Like carbohydrates, fat is fuel for the body, especially useful for long-term aerobic exercise. It helps with the digestion of fat-soluble vitamins A, D, E and K and it promotes a feeling of fullness after eating.
It plays an important part in the production of prostaglandins, hormone-like compounds that regulate blood pressure, heart rate, blood vessel constriction, blood clotting and the nervous system.
Fat also provides essential fatty acids, in particular omega-3, which is found in several fats and oils, mainly fish, soy and flax seed. The various omega-3 fatty acids help us with brain development, nervous system function and eyesight. Many experts also believe they reduce the risk of arthritis, some cancer, high blood pressure, and heart disease.
But all those benefits don`t mean hourly olive oil shooters would be a good idea. As is the case with proteins and carbs, eating fat requires a little restraint. About 20-30% of your calories should be from fat, otherwise, you open yourself up to a world of hurt.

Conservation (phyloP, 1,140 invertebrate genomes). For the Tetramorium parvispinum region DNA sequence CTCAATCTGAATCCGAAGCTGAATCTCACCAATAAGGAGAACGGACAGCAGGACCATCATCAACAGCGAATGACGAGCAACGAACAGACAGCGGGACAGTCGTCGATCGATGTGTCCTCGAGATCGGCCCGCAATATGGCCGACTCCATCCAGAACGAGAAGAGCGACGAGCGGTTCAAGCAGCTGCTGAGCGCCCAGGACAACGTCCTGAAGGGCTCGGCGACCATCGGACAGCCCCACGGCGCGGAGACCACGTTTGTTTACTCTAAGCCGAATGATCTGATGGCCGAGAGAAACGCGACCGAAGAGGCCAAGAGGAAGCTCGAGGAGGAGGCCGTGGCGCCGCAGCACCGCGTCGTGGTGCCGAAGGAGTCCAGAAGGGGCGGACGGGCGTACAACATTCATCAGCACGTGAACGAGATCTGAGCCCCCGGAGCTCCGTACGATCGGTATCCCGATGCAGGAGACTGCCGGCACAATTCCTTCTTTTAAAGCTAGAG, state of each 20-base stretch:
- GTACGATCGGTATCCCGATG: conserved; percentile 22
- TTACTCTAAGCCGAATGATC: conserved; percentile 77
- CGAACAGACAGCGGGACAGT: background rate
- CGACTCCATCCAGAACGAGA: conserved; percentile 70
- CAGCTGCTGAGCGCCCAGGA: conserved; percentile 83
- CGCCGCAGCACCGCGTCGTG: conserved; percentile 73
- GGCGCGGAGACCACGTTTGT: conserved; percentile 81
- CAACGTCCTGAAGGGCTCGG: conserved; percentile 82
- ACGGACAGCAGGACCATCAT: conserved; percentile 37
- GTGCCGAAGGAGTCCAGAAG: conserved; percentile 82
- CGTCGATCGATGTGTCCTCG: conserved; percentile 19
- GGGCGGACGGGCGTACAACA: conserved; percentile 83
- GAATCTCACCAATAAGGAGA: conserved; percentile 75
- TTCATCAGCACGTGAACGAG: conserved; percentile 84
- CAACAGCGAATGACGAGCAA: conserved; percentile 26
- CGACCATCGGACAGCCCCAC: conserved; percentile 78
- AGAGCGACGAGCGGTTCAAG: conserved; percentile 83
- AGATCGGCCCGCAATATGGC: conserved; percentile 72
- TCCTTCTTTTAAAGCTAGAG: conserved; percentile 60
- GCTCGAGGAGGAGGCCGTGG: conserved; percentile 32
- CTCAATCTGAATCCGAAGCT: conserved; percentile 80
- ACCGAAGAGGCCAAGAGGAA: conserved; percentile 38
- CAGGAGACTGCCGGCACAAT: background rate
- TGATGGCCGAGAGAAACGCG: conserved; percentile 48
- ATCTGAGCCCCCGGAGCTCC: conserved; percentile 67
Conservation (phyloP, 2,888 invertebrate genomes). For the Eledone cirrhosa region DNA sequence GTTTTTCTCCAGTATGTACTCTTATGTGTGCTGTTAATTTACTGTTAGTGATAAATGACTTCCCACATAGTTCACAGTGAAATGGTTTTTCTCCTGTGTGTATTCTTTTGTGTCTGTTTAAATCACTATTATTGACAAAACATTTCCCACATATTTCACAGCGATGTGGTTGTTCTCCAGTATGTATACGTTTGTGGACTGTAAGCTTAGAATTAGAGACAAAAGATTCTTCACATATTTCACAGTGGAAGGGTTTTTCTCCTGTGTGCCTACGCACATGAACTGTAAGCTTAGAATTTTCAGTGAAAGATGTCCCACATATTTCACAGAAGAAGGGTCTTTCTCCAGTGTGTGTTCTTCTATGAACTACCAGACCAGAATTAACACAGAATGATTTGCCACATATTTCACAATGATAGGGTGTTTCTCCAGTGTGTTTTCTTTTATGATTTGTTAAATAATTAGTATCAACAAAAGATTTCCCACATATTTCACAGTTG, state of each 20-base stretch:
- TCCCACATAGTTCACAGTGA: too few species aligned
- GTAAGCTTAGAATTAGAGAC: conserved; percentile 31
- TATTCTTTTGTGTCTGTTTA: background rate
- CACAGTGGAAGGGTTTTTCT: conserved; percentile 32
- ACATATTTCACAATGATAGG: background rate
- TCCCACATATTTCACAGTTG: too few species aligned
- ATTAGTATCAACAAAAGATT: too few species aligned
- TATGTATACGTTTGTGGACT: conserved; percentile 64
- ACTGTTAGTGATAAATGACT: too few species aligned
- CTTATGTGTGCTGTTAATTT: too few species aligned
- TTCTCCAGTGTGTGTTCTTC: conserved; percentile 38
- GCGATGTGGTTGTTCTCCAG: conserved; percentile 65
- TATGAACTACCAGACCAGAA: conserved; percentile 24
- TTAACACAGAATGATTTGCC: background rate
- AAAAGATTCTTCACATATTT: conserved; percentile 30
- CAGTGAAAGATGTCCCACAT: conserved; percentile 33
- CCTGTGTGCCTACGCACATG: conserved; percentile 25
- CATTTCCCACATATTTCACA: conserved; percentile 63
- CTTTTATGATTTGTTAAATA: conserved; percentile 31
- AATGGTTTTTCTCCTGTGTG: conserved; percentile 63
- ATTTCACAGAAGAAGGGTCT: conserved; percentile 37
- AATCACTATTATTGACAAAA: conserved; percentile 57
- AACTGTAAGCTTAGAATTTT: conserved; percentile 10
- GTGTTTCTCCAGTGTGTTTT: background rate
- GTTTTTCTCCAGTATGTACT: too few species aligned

Keeping in mind that a gram of fat is 9 calories, as opposed to 4 calories in a gram of protein or carbohydrates, you should be eating about half as much. And fatty foods tend to be dense, so a little goes a long way. Too much fat can lead to heart disease and diabetes. Fat can also, well, make you fat. This, in turn, can lead to various complications including liver disease and diabetes.
Next week, we`ll discuss the different kinds of fat.
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